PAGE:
Our solicitude for the welfare of the Bible Society demands our comment on some sentiments uttered by the first Speaker, which, although they were allowed to pass without notice at the Meeting, were decidedly out of order. The general tone of that speech was christian and gentlemanly, but the speaker, enumerating the names of martyrs and confessors, concluded the catalogue with those of O'Sullivan and M'Gee !! Mr. E. evidently forgot the situation in which he stood, surrounded by Dissenters and Dissenting Ministers, but ought he to have failed to remember it? Had some spirited Dissenter called the speaker to order, who could have blamed him ? And yet by such a course the harmony of the meeting would have been disturbed. What would Mr. E. have said, had a brother of another communion eulogized Sibree and Binney? This plain question will evince the impropriety of the remarks complained of.

Church Rates. From a Letter in the Chronicle.] On Wednesday, the 19th of October, 1836, the subject of Church-rates was again brought under notice, in the form of a public meeting, held in the City of London Tavern- a meeting which will long live in the memory of those who were fortunate enough to be present, not so much on account of its numerous attendance, but for the heartstirring speeches, without one exception, of the gentlemen who addressed the meeting. Probably on no occasion did I ever hear arguments of a more substantial nature adduced in the support of any cause than on the expediency of an entire extinction of church-rates, and their total incompatibility with justice.

Church-rates have heen a grievance which ought long ago to have been redressed; for it is a manifest species of injustice to make any body of men support and pay for a religion which they disapprove, and from which they are conscientious seceders. And is there any occasion for these impositions ? None whatever. The Church of England is strong enough, both in riches and in popular feeling, to support itself, and, if she did so, she would inevitably raise herself in the estimation of all other Churches, and also of those who are out of the pale of either of them.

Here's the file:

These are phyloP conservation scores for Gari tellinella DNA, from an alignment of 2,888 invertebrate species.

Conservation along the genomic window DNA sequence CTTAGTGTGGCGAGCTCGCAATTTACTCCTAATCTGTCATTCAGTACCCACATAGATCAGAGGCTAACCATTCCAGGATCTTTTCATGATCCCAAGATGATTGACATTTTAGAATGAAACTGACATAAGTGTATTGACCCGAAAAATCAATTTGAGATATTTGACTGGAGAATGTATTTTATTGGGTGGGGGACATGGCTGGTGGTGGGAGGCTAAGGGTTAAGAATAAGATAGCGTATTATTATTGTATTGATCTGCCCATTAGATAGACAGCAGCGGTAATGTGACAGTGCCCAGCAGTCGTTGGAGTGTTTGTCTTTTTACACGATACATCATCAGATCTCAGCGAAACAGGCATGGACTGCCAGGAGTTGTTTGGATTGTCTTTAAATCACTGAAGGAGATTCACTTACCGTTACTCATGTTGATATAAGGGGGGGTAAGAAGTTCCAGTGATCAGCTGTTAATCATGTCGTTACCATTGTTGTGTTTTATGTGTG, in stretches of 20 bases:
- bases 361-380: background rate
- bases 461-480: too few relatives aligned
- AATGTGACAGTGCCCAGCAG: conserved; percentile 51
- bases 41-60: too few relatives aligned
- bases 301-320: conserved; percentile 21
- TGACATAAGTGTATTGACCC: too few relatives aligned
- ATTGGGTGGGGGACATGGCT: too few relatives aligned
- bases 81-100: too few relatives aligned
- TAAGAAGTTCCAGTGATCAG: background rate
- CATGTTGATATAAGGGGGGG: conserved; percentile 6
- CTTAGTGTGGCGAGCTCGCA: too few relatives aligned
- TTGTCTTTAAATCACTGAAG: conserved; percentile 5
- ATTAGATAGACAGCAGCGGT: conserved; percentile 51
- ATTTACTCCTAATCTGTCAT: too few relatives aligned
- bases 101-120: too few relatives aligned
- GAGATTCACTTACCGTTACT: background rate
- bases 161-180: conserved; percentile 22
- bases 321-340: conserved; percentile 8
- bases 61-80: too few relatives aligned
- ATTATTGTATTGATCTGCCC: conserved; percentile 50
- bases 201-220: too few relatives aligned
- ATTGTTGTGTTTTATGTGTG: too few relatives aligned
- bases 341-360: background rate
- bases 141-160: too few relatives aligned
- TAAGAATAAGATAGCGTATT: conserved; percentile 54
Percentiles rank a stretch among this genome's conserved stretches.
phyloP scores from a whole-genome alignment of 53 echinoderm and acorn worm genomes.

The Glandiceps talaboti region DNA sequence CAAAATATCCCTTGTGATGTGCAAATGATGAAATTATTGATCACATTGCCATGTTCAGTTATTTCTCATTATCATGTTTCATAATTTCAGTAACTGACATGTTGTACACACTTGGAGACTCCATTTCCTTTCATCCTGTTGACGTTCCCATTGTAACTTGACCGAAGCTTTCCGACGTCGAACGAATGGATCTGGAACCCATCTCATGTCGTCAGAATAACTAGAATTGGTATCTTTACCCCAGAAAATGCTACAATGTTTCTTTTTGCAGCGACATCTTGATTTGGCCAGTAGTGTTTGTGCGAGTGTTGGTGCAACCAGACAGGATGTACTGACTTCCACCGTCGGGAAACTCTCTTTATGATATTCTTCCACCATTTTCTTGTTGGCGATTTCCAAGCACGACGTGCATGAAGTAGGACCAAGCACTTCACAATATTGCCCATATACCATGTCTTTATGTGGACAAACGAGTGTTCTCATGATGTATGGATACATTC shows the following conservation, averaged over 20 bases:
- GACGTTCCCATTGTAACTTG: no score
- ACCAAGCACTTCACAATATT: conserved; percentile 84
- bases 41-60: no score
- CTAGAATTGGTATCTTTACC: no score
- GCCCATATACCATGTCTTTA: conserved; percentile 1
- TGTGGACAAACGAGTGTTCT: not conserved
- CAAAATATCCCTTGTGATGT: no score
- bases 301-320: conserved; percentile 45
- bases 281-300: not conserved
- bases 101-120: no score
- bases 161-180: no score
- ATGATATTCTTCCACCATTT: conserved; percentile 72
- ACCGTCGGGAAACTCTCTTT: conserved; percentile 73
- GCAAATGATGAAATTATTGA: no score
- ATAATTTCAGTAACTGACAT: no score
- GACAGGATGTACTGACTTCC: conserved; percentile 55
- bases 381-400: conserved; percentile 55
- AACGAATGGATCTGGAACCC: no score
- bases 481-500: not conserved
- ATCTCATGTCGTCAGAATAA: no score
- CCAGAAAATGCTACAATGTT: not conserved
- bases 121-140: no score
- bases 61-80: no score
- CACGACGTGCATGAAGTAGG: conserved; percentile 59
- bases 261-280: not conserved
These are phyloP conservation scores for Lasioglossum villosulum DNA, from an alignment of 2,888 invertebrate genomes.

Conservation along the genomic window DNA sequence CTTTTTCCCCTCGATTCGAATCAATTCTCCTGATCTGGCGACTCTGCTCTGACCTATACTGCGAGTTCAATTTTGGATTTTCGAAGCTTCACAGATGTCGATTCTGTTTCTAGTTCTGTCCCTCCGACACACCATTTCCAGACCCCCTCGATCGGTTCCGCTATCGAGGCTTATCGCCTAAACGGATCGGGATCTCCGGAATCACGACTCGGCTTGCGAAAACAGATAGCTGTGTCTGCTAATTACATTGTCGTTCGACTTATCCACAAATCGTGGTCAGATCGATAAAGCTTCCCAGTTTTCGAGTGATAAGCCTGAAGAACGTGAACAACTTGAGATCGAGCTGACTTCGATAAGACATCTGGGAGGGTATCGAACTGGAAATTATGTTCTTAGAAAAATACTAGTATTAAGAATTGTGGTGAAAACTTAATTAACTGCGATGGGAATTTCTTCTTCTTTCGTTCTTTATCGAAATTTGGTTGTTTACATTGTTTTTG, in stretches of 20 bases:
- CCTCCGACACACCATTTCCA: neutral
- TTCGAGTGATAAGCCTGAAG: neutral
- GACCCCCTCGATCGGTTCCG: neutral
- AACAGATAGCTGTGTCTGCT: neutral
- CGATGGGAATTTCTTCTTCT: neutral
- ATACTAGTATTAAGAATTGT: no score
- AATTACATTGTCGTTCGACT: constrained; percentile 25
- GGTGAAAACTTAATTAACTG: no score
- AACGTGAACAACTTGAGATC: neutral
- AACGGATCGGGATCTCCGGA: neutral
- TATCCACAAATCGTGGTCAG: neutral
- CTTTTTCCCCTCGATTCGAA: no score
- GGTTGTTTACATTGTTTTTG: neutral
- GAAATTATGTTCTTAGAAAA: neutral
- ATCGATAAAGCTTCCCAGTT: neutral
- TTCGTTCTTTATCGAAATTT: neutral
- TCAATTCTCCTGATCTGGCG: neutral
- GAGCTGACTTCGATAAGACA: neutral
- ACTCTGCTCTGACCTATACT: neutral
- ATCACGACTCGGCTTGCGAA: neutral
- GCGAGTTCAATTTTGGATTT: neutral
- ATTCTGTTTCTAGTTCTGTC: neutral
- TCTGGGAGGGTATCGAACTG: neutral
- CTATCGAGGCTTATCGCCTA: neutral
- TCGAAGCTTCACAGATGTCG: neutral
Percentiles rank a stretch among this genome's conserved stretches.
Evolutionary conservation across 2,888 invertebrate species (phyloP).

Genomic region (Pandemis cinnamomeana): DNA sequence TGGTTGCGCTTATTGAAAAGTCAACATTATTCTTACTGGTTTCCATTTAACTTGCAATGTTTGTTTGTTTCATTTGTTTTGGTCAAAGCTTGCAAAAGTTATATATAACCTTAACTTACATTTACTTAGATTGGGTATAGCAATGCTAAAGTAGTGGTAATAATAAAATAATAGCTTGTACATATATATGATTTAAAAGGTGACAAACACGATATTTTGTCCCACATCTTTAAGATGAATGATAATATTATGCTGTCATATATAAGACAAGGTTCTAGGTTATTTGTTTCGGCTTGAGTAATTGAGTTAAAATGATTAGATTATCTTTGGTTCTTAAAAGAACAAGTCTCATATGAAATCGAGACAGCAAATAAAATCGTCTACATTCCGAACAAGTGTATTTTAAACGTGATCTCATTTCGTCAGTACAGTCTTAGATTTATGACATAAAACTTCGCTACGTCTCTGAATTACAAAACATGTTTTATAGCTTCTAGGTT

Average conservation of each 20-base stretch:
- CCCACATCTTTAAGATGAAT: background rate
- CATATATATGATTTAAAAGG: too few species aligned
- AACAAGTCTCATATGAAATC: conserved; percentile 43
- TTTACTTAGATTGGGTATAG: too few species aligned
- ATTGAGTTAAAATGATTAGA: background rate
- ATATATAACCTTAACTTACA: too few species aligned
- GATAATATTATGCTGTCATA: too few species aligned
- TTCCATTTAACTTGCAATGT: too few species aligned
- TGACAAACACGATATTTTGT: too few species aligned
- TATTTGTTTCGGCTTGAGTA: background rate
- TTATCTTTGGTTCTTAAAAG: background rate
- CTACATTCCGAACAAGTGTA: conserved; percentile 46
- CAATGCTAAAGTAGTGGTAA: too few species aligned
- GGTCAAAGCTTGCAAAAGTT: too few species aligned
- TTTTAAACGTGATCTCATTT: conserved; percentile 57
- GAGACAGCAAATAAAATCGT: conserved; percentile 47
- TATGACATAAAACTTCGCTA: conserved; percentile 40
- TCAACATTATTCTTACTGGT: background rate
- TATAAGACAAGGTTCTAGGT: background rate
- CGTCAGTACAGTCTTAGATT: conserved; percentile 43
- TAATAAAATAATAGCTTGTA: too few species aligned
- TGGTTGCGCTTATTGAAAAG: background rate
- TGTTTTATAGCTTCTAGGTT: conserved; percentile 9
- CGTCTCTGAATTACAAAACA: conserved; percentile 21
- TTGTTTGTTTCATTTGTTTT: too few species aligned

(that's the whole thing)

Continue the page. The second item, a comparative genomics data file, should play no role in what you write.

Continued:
The clergy have nothing to fear on this score—they will always have a respectable maintenance; and I firmly believe, were the Church to depend altogether on her own resources, they would, as a body, be better provided for than at present. Let the true ministers of the Established Church unite in this grand, this holy work; but in the present crisis, should supineness and indifference predominate, then how awful will be the consequence: no one can tell the degradation awaiting her. But I hope better things; in fact, I see the sun of rectitude dawning on our religion in all its splendour and glory. Such alterations must be effected as will agree with the spirit of the times; and the enormous abuses which have crept in must be swept away with the besom of destruction. I trust the day is not far distant when the unhappy and miserable feelings of exclusiveness, persecution, and bigotry, will be banished from the religionist, and that he will consider all Christians of whatever Church members of the same family-members of the one universal Church established by God himself, that Church which shall last when the constitution of every other shall be broken up; for it is plainly revealed in Scripture that all existing, and consequently imperfect, Churches shall be rooted up, to give more immediate organization to the universal Church, which will, perhaps, be shortly acknowledged by all men.